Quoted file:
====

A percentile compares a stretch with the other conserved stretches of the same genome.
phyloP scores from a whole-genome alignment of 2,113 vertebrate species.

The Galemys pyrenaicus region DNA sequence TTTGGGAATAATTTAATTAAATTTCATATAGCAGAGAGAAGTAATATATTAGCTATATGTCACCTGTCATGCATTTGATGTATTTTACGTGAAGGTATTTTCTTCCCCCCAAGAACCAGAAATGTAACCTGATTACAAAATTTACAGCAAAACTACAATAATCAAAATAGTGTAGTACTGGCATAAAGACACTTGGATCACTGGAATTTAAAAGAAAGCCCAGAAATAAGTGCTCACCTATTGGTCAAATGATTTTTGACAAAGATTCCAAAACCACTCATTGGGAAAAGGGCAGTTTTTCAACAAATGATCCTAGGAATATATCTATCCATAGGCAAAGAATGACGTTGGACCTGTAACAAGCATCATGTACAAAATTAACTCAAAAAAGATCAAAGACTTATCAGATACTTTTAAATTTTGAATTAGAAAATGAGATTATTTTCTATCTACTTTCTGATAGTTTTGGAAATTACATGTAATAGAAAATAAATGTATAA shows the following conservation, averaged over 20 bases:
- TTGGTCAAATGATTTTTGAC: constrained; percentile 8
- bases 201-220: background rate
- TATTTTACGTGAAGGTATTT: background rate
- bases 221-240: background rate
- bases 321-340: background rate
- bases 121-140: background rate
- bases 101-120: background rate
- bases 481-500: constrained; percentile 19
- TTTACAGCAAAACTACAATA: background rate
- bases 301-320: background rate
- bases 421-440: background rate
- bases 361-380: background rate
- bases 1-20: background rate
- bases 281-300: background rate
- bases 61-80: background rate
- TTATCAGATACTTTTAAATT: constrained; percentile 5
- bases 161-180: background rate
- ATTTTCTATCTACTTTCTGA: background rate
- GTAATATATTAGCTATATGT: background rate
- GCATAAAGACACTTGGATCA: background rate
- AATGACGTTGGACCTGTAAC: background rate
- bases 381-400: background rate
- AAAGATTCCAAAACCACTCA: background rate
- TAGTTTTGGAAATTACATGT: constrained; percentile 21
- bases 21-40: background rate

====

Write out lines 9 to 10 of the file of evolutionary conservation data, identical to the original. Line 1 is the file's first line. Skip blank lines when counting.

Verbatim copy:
- bases 121-140: background rate
- bases 101-120: background rate